While your grandma’s tried and true casserole recipe is delicious, it can get a bit stale year after year. Mix up your holiday recipes this year by looking for inspirations from our neighbor to the south. In the United States, one out of 10 restaurants sells Mexican food, making it the most popular kind of international cuisine in the country.
Two Tamale Tradition: Tamale Recipes For Dinner And Dessert This Holiday Season
Traditionally, something like a Mexican Christmas dinner would consist of a few key dishes. These include pozole, a soup made with pork or chicken, bacalao a la vizcaina, a stew-like recipe made with fish, and pavo, the turkey centerpiece. Tamales are another traditional component of a Mexican Christmas dinner. To satisfy both your savory and sweet needs, use one recipe to compliment your main course and the other to round out your dessert.
Sweet Potato Tamales
As the perfect mix of a traditional Mexican dish and a flavor that is a holiday classic, sweet potato tamales are sure to please everyone at the table. They would also fit smoothly in with the special food industry, which grew by 11% between 2015 and 2017. Follow these steps for delicious sweet potato tamales.
- Carefully remove the husks from two large ears of corn and set the whole husks aside. Cut the kernels from the cob, cook them in four cups of boiling salted water for about four minutes. Drain in a colander over a bowl and let the corn and liquid cool completely.
- Toast two cups of pre-cooked cornmeal over moderate heat, stirring occasionally, for about three minutes. Move to a plate to cool.
- Combine cornmeal with one teaspoon of salt in a large bowl. Blend in five tablespoons of unsalted, softened butter and stir in the corn kernels, one cup of cooked and diced sweet potatoes, and one teaspoon of hot pepper sauce. Use a wooden spoon to beat in about two cups of the drained corn liquid, half a cup at a time until the dough is moist and light.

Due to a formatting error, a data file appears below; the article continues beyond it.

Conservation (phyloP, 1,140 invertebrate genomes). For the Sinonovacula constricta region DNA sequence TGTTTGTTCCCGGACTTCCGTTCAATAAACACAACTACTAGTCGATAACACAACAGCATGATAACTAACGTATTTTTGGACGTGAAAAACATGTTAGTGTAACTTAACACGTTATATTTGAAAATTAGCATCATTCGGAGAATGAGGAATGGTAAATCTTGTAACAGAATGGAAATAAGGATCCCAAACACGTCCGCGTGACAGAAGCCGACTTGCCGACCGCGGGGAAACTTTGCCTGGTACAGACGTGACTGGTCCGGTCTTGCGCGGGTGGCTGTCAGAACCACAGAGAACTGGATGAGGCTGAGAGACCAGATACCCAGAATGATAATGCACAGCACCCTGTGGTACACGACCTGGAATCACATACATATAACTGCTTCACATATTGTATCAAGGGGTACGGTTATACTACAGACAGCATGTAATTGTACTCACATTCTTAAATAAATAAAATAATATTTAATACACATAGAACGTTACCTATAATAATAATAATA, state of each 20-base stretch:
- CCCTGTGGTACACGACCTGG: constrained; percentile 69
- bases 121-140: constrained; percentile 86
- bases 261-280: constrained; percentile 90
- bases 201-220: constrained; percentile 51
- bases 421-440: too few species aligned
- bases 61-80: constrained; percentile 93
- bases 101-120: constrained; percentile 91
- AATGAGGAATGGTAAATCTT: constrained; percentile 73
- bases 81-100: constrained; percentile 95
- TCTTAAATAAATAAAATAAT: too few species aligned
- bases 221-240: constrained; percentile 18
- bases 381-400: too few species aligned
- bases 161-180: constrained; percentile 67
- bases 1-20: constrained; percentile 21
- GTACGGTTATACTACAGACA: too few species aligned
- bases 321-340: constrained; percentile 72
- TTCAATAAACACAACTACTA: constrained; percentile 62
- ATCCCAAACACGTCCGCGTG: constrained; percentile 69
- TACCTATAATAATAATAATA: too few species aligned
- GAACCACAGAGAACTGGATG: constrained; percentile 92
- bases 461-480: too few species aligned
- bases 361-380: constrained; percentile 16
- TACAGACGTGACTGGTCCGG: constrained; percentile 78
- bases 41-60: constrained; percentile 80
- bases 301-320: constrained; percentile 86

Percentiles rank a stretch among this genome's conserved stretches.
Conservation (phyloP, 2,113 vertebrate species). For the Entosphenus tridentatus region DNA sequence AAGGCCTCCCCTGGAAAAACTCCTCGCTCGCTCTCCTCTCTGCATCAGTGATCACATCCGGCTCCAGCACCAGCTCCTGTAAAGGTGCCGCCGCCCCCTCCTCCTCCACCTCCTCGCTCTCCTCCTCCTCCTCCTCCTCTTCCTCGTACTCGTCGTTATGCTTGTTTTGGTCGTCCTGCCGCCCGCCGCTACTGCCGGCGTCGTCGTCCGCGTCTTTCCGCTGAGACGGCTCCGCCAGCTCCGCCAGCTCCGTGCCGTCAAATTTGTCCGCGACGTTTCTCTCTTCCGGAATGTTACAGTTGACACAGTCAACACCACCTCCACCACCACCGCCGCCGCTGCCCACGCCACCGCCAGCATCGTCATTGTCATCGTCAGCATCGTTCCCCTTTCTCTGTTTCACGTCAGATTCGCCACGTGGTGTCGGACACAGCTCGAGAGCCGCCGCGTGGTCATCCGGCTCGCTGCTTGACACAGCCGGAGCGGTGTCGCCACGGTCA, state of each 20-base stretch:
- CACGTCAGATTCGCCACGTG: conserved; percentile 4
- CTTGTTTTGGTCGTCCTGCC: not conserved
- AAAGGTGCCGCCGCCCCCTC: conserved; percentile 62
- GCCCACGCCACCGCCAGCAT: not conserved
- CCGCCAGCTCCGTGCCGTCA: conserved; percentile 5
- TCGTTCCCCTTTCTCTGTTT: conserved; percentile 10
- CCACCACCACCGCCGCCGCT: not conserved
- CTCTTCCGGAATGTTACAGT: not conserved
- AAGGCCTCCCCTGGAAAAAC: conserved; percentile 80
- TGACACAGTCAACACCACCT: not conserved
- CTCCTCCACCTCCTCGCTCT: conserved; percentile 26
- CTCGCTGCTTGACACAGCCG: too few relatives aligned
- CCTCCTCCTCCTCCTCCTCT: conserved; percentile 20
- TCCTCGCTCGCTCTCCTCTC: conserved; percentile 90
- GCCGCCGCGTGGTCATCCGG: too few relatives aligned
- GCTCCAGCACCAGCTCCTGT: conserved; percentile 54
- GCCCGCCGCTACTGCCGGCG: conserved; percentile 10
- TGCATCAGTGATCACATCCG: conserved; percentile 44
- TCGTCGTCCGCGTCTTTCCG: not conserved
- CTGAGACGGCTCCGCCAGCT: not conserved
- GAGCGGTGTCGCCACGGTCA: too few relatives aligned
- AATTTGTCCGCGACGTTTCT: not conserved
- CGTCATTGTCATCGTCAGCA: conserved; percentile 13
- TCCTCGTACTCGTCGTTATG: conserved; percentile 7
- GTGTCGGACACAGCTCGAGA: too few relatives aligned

- Separate and overlap the corn husks to make a tamale wrapper about six inches wide. Mound a one-third cup of the dough in the center of the husk and wrap the husks around the dough, leaving enough room for the dough to expand during cooking. Pinching the ends tightly, tie with a string with about one inch of husk sticking out at each end.
- To cook the tamales, either grill them for about eight minutes or roast them in the oven at 500 degrees Fahrenheit for about 10 minutes. You’ll know they’re cooked when they feel firm and the husks puff. Serve freshly cooked with tomatillo sauce or fresh tomato sauce.
Sweet Pineapple And Coconut Tamales
For dessert, you’ll use the same basic principles to make a tamale as you did for the main dish. This tamale does not call for corn in the filling so that you can buy a package of dry corn husks. Before you fill them, be sure to submerge them in warm water for about 30 minutes to separate them. Remove silk threads, rinse them of lingering dust particles, and submerge them for another 30 minutes. As every year one in six Americans gets sick by consuming contaminated foods or beverages, you’ll want to be sure that all of your ingredients are clean before you follow these steps.
- Dry toast one cup of sweetened coconut flakes in a skillet for two to three minutes and set aside, chop one 20-ounce can of pineapple chunks and set aside.
- Warm one and a half cups coconut cream and one-fourth cup of condensed milk in a saucepan over low heat and set aside.
- Mix a half cup of unsalted butter in a mixer until creamy, then add one teaspoon of vanilla extract, two cups of masa harina, two teaspoons of baking powder, and half of a teaspoon of salt. Mix in the warmed coconut cream and condensed milk and stir all together until well combined.
- Spread about two tablespoons of this mixture on the center of each husk. Spoon about one tablespoon of chopped pineapple down the center of the spread and then sprinkle it with coconut. Wrap the husks around the center and then tie the ends.
- Steam the tamales in a deep pot of tamale steamer. After bringing the water to a boil, you’ll let the tamales simmer in there for 45 minutes to an hour. You’ll know they’re done if you can take the cornhusk off of one with sticking to the filling. As an optional glaze, you can mix in rum extract with one-fourth of a cup of condensed milk and drizzle on the tamale after it is cooked.
For a holiday dinner that stands out, these two tamales do the trick. Impress your guests this year with these delicious treats, and they’ll be sure to ask for them again next year!